# Frisch-Waugh-Lovell Theorem: Animated

Update: The code for these animations is available here.

The Frisch-Waugh-Lovell theorem states that within a multivariate regression on $x_1$ and $x_2$, the coefficient for $x_2$, which is $\beta_2$, will be the exact same as if you had instead run a regression on the residuals of $y$ and $x_2$ after regressing each one on $x_1$ separately.

The point of this post is not to explain the FWL theorem in linear algebraic detail, or explain why it’s useful (basically, it’s a fundamental intuition about what multivariate regression does and what it means to “partial” out the effects of two regressors). If you want to learn more about that, there’s some great stuff already on Google.

The point of this post is to simply provide an animation of this theorem. I find that the explanations of this theorem are often couched in lots of linear algebra, and it may be hard for some people to understand what’s going on exactly. I hope this animation can help with that.

## Our Data

import numpy as np
import pandas as pd
import statsmodels.api as sm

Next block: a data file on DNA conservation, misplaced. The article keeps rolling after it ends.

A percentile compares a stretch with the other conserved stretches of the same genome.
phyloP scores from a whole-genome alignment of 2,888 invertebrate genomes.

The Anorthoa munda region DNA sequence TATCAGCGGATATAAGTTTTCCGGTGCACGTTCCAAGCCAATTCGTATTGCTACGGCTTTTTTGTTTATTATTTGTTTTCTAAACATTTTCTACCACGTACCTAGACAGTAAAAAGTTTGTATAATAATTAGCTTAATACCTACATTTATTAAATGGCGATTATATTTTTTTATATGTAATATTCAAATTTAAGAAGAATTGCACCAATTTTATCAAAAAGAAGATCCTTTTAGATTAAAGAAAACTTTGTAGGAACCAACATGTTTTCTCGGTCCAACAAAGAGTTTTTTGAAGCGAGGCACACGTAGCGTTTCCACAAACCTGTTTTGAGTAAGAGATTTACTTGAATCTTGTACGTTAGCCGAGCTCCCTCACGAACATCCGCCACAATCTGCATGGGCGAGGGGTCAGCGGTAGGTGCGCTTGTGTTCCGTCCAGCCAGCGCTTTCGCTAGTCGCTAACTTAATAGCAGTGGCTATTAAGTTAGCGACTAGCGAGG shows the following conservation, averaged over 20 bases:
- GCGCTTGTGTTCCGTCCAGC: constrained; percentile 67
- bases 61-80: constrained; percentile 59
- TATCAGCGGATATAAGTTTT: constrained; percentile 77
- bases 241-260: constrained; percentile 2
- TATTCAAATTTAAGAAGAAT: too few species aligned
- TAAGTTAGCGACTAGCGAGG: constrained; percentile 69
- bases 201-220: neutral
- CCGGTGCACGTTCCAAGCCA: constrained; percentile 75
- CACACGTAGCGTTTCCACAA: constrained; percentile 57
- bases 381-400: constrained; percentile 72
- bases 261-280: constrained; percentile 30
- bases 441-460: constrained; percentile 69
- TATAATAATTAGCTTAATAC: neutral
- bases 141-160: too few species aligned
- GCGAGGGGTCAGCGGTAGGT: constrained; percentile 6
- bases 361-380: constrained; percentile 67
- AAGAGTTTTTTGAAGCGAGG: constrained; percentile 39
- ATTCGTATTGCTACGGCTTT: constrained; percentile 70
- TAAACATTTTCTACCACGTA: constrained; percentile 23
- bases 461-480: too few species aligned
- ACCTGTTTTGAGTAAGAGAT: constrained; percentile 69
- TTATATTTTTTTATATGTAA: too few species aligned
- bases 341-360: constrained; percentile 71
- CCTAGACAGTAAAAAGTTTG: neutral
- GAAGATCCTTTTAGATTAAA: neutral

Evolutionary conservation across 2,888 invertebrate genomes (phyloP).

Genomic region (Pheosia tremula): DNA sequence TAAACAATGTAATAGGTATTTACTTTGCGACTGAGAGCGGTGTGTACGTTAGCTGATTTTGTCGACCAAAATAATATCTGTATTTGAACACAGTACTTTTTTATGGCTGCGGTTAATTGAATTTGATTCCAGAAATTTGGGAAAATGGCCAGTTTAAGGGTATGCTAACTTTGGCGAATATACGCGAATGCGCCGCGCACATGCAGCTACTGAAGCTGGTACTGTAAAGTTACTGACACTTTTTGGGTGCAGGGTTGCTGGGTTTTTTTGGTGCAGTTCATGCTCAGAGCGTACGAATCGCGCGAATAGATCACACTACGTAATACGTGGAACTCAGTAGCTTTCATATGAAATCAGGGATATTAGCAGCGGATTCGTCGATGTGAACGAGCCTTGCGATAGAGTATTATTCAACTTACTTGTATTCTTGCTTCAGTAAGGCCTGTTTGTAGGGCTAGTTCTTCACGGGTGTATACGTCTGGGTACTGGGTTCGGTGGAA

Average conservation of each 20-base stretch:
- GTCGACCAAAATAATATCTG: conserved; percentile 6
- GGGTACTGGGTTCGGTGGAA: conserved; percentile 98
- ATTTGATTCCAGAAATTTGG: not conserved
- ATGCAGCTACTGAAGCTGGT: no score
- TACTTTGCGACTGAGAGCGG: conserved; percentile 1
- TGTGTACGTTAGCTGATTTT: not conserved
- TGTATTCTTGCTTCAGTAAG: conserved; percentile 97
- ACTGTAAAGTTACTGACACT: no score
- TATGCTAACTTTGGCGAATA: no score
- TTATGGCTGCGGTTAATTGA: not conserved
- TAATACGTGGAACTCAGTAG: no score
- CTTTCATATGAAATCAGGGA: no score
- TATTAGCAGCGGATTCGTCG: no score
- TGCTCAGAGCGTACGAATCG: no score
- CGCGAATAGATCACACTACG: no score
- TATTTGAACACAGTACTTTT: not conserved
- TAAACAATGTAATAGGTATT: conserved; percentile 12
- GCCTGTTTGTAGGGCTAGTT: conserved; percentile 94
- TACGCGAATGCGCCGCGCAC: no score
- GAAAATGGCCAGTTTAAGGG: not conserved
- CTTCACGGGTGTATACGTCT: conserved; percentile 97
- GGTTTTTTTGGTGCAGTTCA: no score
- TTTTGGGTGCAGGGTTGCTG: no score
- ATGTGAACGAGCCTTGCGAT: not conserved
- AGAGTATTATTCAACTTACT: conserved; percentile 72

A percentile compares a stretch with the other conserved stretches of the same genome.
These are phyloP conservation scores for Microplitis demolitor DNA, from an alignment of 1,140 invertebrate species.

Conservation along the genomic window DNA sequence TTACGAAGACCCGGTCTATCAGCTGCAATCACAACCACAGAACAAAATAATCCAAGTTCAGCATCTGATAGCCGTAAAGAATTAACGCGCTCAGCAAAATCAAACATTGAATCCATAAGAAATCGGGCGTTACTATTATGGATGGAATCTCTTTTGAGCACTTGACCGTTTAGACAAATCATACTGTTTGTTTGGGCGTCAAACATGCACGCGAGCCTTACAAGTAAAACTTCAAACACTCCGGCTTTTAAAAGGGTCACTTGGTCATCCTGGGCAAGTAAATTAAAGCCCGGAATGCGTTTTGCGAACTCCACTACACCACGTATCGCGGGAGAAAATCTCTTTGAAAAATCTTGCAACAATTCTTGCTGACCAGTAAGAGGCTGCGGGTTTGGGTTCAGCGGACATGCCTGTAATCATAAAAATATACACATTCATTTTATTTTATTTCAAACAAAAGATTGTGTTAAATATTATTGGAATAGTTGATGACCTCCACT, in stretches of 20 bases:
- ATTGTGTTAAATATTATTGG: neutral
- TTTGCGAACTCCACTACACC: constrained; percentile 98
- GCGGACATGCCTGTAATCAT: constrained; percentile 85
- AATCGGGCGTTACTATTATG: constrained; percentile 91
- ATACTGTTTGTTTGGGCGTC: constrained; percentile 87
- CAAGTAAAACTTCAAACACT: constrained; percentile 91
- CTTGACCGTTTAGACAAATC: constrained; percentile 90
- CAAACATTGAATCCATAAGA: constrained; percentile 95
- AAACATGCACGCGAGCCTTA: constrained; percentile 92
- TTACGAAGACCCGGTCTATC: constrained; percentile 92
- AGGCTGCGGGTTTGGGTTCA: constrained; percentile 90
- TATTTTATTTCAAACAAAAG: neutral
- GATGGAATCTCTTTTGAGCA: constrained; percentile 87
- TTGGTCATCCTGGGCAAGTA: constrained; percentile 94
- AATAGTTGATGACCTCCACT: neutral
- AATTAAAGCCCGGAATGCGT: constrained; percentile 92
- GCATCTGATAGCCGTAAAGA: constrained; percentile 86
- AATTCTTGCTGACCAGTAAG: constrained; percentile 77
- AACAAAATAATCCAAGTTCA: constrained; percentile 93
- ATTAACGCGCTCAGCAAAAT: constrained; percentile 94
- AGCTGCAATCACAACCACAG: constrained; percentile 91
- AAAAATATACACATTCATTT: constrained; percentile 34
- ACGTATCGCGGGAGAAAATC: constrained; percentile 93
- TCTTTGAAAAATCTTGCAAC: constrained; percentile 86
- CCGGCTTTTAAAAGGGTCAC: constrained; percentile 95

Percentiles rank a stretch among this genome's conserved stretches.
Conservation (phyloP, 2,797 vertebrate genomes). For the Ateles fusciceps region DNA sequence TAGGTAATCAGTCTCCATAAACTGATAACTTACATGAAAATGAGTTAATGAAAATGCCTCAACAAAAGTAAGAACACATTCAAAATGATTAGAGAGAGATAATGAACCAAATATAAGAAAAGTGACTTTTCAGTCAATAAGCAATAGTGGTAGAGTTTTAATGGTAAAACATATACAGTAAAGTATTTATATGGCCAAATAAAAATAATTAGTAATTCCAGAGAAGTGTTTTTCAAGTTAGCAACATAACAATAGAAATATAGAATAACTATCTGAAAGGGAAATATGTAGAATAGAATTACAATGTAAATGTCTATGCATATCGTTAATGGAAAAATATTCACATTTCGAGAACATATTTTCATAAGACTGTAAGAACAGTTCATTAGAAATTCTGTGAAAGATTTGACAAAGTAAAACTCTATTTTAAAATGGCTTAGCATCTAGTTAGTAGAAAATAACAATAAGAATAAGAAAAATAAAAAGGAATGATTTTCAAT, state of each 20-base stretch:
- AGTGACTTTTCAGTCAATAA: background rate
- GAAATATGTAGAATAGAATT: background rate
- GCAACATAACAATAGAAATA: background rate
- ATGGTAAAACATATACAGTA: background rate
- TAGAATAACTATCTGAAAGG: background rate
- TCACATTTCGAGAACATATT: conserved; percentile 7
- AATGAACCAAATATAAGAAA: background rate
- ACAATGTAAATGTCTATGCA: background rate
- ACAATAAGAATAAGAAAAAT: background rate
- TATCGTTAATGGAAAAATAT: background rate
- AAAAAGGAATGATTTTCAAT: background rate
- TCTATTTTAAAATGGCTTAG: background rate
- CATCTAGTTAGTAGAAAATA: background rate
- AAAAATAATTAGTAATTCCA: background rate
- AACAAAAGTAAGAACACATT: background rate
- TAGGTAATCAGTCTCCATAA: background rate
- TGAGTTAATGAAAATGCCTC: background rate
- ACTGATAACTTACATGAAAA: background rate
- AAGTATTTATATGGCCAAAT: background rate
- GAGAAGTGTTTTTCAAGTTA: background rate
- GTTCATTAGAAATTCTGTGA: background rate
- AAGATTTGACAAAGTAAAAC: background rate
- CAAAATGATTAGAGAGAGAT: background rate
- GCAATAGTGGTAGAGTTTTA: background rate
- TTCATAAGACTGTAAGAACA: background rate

np.random.seed(42069)

df = pd.DataFrame({'x1': np.random.uniform(0, 10, size=50)})
df['x2'] = 4.9 + df['x1'] * 0.983 + 2.104 * np.random.normal(0, 1.35, size=50)
df['y'] = 8.643 - 2.34 * df['x1'] + 3.35 * df['x2'] + np.random.normal(0, 1.65, size=50)
df['const'] = 1

model = sm.OLS(
endog=df['y'],
exog=df[['const', 'x1', 'x2']]
).fit()

model.summary()


The output of the above:

OLS Regression Results

## The Animation

Here is what would happen if we actually ran a univariate regression on the residuals after factoring out $x_1$.

(The animation takes a few seconds, so you might need to wait for it to restart to get the full effect.)

Notice that the slope in the final block ends up equaling 3.1931, which is the coefficient for $x_2$ in the multivariate regression.

Getting the coefficient for $x_1$ is more interesting; one thing that happens in the multivariate regression is the coefficient $\beta_1$ is negative despite the fact that $x_1$ is positively correlated with $y$. What gives? Well, the following animation helps to show where that comes from:

You can mostly see here what’s happening: After we take out the effect of $x_2$ on $x_1$, what we’re left over with is a negative relationship between $y$ and $x_1$. Put another way: there is a negative correlation between $x_1$ and the residuals from the regression $x_1 \sim x_2$.